How are the dishes are made

by Prue Cooper

All the dishes in this exhibition are made in moulds, not thrown on a wheel; I like the softness of the result, and making my own plaster moulds means I can make a variety of different shapes with relative ease. The clay is rolled out on a sort of mangle, and the slab dropped into the mould; just like making a jam tart.

I use earthenware clay, and decorate with slip – that is clay which is sloppy enough to brush, or trail from a rubber bulb. Earthenware clay is very straightforward. The base colour is brushed on, the inscriptions are trailed (quite fast), and the images are transferred from drawings cut out of newspaper . Slip is brushed onto the cutouts, the internal lines are drawn with a porcupine quill, and the cutout transferred to the damp clay of the dish. Images of Landmark buildings for this exhibition have to be carefully sequenced, with a separate layer for each colour. After a first “biscuit” firing, the dishes are glazed and fired again.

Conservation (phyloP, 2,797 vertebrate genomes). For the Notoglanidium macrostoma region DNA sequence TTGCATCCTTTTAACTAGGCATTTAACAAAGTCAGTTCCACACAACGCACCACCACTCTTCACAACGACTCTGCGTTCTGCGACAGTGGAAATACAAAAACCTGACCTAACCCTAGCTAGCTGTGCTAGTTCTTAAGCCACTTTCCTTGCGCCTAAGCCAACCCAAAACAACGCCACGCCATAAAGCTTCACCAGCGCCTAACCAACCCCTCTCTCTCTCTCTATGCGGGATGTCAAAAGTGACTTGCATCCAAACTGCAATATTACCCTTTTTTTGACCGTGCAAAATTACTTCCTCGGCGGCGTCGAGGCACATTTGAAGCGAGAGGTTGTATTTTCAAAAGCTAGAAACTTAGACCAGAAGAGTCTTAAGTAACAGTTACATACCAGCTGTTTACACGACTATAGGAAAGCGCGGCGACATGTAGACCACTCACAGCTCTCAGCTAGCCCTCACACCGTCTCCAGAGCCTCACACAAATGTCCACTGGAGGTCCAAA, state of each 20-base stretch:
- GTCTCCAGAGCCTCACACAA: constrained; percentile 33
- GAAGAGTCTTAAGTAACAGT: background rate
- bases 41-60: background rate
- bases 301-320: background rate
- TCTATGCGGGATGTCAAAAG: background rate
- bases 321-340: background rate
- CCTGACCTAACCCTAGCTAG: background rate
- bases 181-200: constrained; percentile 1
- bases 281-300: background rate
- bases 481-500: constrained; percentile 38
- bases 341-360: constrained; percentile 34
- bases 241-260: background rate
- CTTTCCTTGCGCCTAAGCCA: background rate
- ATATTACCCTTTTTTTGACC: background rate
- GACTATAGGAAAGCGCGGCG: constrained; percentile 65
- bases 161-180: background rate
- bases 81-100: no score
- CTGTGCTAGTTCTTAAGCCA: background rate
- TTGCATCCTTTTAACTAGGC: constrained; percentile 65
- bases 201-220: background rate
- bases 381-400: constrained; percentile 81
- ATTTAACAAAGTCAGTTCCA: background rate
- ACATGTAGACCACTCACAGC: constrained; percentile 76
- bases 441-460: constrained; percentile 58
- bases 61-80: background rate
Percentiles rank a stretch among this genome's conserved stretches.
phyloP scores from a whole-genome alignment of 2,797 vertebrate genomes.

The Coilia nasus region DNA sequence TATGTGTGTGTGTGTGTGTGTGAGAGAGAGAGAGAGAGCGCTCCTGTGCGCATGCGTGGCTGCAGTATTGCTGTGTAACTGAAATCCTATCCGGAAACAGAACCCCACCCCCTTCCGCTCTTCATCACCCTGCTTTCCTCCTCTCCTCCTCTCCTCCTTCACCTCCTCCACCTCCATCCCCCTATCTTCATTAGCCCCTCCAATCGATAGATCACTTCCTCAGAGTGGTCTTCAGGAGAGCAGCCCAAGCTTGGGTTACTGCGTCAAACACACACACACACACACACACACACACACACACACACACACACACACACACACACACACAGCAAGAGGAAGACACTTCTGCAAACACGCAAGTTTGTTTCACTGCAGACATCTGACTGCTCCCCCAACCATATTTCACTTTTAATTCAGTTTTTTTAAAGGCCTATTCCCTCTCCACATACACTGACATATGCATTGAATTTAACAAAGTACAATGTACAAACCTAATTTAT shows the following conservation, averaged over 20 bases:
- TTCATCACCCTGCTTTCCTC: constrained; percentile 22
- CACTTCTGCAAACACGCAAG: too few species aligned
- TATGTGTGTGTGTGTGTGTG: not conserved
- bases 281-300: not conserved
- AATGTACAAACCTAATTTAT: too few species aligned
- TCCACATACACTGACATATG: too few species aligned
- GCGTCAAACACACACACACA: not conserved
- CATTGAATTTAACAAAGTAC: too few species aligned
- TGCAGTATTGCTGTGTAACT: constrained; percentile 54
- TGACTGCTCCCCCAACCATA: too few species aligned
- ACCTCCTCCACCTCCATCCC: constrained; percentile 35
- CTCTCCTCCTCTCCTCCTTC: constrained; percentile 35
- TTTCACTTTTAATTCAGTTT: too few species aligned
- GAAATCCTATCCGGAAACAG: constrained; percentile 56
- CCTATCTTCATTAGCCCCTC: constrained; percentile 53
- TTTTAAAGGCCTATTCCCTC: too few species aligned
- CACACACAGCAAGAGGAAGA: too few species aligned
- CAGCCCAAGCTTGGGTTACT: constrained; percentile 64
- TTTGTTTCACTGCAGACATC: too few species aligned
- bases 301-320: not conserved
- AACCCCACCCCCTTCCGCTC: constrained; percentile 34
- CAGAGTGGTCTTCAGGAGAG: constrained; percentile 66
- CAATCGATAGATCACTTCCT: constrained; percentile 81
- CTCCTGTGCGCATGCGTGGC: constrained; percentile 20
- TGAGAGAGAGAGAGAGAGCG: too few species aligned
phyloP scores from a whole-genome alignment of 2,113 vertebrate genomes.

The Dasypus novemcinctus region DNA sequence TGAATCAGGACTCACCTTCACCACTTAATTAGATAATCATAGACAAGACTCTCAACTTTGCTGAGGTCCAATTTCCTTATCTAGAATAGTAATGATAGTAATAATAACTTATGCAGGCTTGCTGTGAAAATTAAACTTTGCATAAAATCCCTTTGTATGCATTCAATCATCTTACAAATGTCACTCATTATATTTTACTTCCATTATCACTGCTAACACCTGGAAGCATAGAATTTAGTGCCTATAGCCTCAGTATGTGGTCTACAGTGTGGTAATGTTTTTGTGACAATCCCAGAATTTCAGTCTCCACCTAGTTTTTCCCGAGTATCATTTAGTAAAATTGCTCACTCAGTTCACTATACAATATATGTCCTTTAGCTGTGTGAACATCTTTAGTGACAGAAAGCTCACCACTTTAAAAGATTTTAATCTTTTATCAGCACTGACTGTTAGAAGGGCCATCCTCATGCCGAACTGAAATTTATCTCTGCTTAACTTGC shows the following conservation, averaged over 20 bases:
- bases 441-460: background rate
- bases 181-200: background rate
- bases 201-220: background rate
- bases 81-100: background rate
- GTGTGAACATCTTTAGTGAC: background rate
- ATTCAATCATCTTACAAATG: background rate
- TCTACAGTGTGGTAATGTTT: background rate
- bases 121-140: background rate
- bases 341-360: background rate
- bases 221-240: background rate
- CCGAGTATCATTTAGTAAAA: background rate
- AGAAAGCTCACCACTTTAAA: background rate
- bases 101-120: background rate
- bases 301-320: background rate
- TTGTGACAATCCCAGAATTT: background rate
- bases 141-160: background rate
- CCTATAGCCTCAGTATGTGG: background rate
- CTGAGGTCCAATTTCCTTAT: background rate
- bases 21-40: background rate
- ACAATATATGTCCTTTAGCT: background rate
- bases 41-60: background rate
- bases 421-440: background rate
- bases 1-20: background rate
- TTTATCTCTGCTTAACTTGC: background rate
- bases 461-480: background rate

The clay is rolled out on a “slab-roller”, which is like a mangle. The slab is dropped into a plaster mould, trimmed, and brushed with slip – slip is clay that is liquid, the consistency of cream. It can be poured, but I prefer brushing .

The lettering is done next, using a rubber bulb made for administering enemas to babies – just the thing. I write freehand, after thinking a bit about spacing.